Just like speaking with citizens, local business is a relationship to work alongside in pursuit of an agreed upon goal. But maintaining Gilmer’s identity, especially in areas like agricultural success, has to be protected in the growth that continues. Looking at the county as a whole has to be part of the commissioners’ jobs as they move forward with the different entities within the county, including the cities and the Chamber.
He noted the recent budget sessions the county has gone through. Watching the videos on those sessions gave some insight into the county’s needs and what each department wants. It returns to the same process as the Sheriff asks for support in their retirement plans or Public Safety in their capital requests. He said, “When you start looking at the safety and security of taxpayers, that should be paramount.” But he fell back to the details of these requests and looking at the “to the penny” costs and how they fit into the limited funds of the county.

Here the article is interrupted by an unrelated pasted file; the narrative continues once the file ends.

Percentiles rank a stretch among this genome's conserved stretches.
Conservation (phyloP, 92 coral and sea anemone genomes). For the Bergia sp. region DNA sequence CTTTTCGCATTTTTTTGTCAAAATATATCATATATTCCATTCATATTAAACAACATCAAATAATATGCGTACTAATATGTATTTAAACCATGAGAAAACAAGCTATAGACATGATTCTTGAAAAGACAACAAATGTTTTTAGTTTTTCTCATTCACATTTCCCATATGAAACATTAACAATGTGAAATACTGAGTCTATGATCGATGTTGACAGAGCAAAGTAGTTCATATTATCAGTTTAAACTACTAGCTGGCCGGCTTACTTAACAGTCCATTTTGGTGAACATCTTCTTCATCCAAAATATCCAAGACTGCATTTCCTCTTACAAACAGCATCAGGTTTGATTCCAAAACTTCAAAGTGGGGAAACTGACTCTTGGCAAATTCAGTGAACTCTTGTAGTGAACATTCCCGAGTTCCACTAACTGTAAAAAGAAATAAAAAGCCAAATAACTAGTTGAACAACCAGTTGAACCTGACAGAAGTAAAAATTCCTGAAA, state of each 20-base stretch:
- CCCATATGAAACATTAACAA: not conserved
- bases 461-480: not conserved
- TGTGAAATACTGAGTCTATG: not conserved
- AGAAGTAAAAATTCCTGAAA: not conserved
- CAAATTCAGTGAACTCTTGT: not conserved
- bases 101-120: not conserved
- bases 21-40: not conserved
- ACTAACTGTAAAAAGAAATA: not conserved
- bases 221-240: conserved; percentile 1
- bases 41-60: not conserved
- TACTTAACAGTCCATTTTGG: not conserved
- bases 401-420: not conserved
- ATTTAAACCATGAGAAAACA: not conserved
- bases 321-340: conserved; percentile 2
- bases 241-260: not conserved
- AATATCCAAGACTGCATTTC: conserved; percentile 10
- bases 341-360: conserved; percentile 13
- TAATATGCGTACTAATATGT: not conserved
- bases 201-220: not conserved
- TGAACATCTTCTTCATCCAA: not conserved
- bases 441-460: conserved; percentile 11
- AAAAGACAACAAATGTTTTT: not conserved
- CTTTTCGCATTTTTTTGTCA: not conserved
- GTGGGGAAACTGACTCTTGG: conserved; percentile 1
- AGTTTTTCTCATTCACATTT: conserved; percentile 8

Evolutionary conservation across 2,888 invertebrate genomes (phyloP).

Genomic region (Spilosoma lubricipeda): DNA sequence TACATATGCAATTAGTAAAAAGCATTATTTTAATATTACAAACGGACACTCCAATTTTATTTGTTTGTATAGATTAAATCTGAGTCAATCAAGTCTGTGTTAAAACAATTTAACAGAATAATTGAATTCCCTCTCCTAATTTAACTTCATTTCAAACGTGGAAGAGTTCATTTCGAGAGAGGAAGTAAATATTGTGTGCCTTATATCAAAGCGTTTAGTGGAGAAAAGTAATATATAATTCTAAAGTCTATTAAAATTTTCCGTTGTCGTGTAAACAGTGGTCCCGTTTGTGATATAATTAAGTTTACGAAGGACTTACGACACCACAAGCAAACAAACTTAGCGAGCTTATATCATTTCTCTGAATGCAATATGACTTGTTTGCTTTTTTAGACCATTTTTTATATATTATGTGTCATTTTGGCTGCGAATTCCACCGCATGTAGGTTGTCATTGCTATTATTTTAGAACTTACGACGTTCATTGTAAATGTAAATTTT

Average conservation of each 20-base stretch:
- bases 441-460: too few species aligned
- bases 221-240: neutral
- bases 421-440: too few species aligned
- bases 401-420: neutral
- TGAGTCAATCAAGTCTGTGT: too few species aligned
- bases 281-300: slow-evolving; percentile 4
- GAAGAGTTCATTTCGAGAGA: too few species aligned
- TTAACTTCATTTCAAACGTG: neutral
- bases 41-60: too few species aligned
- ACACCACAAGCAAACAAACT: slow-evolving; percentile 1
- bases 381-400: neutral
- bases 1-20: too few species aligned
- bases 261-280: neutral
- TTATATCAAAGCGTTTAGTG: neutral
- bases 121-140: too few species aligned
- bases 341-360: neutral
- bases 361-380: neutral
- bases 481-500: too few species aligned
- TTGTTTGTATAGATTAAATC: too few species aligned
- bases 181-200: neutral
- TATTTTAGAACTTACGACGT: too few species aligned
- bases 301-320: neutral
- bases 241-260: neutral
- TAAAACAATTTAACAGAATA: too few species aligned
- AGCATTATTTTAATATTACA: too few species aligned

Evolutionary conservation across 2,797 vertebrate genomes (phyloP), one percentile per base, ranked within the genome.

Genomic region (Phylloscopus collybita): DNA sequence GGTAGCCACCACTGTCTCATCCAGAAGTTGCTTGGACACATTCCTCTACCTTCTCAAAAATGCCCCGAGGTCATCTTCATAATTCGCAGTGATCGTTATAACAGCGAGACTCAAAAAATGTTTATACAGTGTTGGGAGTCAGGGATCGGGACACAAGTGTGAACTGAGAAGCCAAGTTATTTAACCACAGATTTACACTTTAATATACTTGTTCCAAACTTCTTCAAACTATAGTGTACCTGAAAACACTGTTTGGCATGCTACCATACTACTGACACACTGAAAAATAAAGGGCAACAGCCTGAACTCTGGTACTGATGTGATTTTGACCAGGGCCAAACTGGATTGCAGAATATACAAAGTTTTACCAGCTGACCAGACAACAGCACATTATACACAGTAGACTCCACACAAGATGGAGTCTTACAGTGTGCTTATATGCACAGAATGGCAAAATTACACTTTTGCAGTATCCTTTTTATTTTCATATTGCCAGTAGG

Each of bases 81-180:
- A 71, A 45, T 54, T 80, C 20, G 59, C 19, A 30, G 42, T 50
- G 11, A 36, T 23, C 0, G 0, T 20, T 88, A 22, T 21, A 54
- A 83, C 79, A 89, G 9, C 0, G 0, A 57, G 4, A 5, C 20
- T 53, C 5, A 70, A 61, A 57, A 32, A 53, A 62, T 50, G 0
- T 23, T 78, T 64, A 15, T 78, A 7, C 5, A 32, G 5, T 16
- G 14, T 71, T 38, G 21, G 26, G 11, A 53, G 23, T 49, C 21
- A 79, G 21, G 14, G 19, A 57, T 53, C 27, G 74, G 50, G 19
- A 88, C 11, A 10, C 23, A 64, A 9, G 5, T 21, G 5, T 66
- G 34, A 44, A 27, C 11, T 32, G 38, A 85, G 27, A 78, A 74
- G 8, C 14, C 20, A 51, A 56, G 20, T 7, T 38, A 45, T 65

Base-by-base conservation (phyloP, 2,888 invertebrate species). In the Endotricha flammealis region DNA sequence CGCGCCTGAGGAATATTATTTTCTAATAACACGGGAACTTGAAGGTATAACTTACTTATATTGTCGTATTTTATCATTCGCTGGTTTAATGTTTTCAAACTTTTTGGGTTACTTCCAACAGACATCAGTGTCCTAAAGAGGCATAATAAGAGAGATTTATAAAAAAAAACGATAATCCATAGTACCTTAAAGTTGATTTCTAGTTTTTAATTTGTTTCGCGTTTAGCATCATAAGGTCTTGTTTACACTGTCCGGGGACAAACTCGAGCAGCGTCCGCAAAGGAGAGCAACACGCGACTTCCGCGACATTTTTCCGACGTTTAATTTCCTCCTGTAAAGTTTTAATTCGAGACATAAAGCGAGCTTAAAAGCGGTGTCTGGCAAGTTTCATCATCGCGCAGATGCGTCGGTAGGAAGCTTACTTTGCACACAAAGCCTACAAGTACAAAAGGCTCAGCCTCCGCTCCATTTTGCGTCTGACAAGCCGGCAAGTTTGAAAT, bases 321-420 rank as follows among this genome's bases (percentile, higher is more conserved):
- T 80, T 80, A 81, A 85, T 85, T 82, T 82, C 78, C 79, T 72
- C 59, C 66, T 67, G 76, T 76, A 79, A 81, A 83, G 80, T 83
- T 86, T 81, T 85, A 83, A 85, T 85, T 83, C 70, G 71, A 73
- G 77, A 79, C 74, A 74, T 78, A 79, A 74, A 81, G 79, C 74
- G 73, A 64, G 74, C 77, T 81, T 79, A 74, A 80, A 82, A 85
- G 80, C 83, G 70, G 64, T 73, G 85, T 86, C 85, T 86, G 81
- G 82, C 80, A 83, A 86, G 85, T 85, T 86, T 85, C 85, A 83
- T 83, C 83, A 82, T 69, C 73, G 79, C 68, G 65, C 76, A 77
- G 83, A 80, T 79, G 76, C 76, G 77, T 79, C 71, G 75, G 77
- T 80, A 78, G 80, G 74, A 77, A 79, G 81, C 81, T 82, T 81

Hearing the opinions of the people, and balancing the costs of the county, Jason Biggs said this is the job he wants to take on. Running for Post 1 Commissioner is his way to step up and face the concerns he has seen. But, he said, “If you’re looking for somebody to go along to get along, I’m not the guy. I am going to do what I feel is the best for the taxpayer’s dollars and I am going to be the voice of the people of this county because I don’t think everyone has an equal voice, and I feel like they should.”